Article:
Fludarabine Followed by Vaccine Therapy and White Blood Cell Infusions in Treating Patients With Unresectable or Metastatic Melanoma
RATIONALE: Drugs used in chemotherapy, such as fludarabine, work in different ways to stop tumor cells from dividing so they stop growing or die. Vaccines made from peptides may make the body build an immune response to kill tumor cells. Infusions of a person's white blood cells may be able to replace immune cells that were destroyed by chemotherapy. Combining fludarabine with vaccine therapy and white blood cell infusions may kill more tumor cells.
PURPOSE: This randomized phase I trial is studying the side effects of giving vaccine therapy together with fludarabine and white blood cell infusions and to see how well it works in treating patients with unresectable or metastatic melanoma.
|Melanoma (Skin)||Biological: gp100 antigen Biological: incomplete Freund's adjuvant Biological: keyhole limpet hemocyanin Drug: fludarabine phosphate Procedure: peripheral blood stem cell transplantation||Phase 1|
|Study Design:||Allocation: Randomized
Primary Purpose: Treatment
|Official Title:||A Pilot Trial of Therapeutic Vaccination With a Modified gp100 Melanoma Peptide (gp100:209-217(210M)), Montanide ISA 51, and KLH With Reconstitution After Chemotherapy to Induce Lymphopenia in Patients With Metastatic Melanoma|
- Toxicity by clinical and laboratory observation at 1 month
- Antigen-specific T-cell responses by tetramer analysis, ELISPOT, and cytokine flow cytometry periodically
- Compare 2 different dosing schedules of fludarabine in terms of lymphocyte recovery using a complete blood count periodically
- Tumor regression by standard imaging at study completion
|Study Start Date:||July 2004|
|Study Completion Date:||March 2010|
|Primary Completion Date:||March 2010 (Final data collection date for primary outcome measure)|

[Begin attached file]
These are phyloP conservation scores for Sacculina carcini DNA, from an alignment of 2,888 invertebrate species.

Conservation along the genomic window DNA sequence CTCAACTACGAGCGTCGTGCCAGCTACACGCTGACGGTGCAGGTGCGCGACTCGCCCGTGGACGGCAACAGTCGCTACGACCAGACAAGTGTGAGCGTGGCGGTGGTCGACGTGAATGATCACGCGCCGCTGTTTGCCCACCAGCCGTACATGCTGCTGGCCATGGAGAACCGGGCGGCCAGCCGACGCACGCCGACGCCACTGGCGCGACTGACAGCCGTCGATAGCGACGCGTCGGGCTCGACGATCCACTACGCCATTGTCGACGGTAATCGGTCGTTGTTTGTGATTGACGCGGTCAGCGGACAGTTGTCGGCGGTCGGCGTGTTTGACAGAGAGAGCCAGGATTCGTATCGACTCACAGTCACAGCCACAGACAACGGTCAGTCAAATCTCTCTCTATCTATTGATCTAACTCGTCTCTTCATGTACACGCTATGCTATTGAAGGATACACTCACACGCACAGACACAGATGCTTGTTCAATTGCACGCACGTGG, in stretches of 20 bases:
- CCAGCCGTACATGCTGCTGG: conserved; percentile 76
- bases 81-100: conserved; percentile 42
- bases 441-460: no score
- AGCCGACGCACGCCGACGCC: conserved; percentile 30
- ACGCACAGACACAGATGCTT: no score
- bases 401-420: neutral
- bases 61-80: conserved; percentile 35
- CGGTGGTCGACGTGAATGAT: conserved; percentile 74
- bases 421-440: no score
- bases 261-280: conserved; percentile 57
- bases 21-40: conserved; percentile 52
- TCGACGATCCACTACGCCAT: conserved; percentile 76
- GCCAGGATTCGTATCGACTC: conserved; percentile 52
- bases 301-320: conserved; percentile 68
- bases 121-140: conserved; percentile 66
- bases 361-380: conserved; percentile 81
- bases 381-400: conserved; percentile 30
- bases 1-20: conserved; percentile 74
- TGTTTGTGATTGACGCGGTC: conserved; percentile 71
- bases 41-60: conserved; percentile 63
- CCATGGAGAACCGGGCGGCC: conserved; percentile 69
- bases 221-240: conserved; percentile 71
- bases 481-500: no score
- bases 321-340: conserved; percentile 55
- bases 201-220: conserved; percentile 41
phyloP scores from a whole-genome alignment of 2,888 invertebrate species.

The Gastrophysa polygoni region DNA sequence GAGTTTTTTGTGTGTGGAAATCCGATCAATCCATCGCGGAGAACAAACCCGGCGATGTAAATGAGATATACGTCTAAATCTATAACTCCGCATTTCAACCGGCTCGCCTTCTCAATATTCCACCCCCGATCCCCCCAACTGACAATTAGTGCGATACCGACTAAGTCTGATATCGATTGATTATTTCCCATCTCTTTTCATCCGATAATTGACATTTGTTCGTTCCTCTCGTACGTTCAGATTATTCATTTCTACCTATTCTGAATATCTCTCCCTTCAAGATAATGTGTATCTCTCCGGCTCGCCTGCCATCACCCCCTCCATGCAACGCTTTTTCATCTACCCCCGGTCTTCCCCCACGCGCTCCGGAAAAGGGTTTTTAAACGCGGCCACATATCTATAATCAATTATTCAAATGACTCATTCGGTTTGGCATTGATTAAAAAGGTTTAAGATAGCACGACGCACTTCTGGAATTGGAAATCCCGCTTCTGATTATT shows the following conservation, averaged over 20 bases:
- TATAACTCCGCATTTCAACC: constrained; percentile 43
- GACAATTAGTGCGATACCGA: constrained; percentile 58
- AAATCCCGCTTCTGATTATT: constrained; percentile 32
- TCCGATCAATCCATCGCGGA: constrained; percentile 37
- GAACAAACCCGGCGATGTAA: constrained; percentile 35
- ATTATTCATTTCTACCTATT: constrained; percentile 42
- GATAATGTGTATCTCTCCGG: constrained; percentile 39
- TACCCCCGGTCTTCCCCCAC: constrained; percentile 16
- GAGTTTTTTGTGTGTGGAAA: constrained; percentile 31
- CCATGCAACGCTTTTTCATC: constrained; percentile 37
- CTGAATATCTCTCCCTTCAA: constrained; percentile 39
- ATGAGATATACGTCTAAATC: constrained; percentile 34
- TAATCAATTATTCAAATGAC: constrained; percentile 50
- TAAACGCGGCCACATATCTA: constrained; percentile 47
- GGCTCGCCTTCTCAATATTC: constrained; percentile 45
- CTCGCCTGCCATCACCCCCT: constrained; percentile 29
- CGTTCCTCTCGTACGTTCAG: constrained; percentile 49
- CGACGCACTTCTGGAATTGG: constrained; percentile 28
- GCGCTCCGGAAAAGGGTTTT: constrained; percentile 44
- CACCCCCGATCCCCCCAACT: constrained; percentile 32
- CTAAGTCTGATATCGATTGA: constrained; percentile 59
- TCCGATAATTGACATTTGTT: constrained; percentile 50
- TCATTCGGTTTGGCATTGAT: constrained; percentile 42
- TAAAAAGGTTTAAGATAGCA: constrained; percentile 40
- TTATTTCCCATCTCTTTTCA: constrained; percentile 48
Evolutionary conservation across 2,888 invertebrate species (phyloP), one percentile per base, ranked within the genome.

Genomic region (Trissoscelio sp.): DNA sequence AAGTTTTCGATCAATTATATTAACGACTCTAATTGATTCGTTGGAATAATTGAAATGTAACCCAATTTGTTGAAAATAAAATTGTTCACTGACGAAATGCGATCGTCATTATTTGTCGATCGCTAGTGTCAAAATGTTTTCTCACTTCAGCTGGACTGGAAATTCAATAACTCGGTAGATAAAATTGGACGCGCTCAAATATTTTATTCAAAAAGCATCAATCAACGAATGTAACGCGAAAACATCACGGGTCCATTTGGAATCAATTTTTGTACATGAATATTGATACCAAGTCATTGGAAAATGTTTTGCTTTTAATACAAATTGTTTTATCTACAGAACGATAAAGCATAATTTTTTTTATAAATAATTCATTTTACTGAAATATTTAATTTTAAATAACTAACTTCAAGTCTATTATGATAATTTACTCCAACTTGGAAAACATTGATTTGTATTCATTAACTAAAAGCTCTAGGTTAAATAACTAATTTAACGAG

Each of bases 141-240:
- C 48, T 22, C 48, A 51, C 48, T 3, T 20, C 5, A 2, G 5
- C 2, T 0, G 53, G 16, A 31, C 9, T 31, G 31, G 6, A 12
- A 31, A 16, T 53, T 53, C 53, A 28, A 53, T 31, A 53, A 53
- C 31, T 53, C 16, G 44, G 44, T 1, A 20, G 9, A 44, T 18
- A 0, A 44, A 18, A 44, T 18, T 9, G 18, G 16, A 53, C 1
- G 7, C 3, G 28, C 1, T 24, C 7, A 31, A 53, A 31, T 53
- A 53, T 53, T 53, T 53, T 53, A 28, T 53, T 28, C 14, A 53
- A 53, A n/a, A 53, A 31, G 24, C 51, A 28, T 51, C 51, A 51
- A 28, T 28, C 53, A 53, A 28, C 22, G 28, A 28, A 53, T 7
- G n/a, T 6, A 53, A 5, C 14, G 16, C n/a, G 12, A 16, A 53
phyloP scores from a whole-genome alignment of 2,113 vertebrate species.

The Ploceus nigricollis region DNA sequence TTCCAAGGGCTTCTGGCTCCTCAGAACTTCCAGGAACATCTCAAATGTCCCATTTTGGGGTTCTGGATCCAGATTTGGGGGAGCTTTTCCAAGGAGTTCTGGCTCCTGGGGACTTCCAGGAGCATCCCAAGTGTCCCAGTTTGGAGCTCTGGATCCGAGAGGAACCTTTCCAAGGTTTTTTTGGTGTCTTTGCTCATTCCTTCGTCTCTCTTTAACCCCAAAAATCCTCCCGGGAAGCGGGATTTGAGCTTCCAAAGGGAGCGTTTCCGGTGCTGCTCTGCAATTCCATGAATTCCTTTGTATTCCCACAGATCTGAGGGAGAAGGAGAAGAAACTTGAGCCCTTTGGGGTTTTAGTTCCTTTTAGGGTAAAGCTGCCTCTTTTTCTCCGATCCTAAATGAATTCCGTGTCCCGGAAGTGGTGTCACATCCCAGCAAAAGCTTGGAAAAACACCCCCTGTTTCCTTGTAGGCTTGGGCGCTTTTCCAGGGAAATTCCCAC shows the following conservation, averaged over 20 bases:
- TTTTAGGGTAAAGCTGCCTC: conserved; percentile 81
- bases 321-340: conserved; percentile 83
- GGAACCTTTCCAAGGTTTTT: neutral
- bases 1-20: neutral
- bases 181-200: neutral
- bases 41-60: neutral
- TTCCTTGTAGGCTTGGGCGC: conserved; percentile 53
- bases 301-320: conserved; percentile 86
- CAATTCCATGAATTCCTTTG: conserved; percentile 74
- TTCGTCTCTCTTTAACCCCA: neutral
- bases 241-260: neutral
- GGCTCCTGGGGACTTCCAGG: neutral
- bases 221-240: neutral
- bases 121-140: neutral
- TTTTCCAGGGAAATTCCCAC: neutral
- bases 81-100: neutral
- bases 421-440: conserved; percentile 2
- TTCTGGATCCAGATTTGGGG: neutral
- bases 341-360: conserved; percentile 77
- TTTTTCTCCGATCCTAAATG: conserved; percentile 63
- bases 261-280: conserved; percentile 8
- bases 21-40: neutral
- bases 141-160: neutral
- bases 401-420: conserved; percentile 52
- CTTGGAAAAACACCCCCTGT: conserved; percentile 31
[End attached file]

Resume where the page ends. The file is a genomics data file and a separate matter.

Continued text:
- Determine the toxicity and immune effects of vaccination comprising modified gp100 peptide (gp100:209-217[210M]), Montanide ISA-51, and keyhole limpet hemocyanin followed by peripheral blood mononuclear cell reinfusion after treatment-induced lymphopenia with fludarabine in patients with unresectable or metastatic melanoma.
- Determine the induction of antigen-specific T-cell responses in patients treated with this regimen.
- Determine the kinetics and duration of immune response in patients treated with this regimen.
- Compare the immunologic effects of this regimen in these patients with historical results.
- Compare 2 different dosing schedules of fludarabine, in terms of induction of lymphopenia and granulocytopenia and on the induction of a specific immune response to this vaccine, in these patients.
OUTLINE: This is a pilot, randomized study. Patients are randomized to 1 of 2 treatment arms.
Within 2 weeks before the start of fludarabine, all patients undergo leukapheresis over 4-6 hours for the collection of peripheral blood mononuclear cells (PBMCs).
- Arm I: Patients receive fludarabine IV over 30 minutes on days 1-5.
- Arm II: Patients receive fludarabine as in arm I on days 1, 3, and 5. In both arms, patients receive autologous PBMCs IV over approximately 30 minutes on day 8 and vaccination comprising gp100:209-217(210M) peptide, Montanide ISA-51, and keyhole limpet hemocyanin subcutaneously on days 8, 22, 36, 50, and 64. Patients with stable or responding disease continue to receive vaccination on day 78 and then every 28-31 days for up to 1 year.
Patients are followed every 3 months.
PROJECTED ACCRUAL: A total of 20 patients (10 per treatment arm) will be accrued for this study within 2 years.
Please refer to this study by its ClinicalTrials.gov identifier: NCT00091143
|United States, Oregon|
|Providence Cancer Center at Providence Portland Medical Center|
|Portland, Oregon, United States, 97213-2967|
|Principal Investigator:||Walter J. Urba, MD, PhD||Providence Cancer Center, Earle A. Chiles Research Institute|